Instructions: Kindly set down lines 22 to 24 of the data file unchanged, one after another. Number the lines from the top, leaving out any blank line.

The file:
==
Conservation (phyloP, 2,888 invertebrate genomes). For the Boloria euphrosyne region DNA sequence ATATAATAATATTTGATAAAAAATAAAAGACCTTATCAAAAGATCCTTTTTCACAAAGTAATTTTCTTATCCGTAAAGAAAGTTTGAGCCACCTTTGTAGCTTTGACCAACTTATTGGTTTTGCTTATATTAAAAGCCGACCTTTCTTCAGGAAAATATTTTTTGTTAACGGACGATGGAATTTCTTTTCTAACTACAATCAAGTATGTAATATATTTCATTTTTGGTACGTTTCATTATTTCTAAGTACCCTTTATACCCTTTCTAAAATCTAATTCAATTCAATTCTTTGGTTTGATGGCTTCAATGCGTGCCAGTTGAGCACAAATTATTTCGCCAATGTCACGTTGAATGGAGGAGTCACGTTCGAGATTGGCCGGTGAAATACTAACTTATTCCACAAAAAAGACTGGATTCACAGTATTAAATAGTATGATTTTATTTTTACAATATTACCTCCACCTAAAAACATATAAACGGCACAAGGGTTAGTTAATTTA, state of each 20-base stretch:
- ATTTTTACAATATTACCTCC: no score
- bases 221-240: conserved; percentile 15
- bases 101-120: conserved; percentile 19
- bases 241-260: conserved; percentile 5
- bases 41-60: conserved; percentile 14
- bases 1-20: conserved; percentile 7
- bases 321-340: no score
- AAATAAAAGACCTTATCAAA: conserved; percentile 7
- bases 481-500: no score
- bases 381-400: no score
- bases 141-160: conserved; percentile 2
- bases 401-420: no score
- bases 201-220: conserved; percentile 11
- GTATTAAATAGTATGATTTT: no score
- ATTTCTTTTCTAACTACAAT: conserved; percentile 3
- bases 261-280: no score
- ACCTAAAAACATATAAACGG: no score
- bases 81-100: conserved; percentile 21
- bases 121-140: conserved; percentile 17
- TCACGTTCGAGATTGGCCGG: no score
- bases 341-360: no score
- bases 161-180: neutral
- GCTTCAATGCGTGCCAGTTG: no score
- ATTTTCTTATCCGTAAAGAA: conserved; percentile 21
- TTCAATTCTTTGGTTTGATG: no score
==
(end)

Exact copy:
- bases 341-360: no score
- bases 161-180: neutral
- GCTTCAATGCGTGCCAGTTG: no score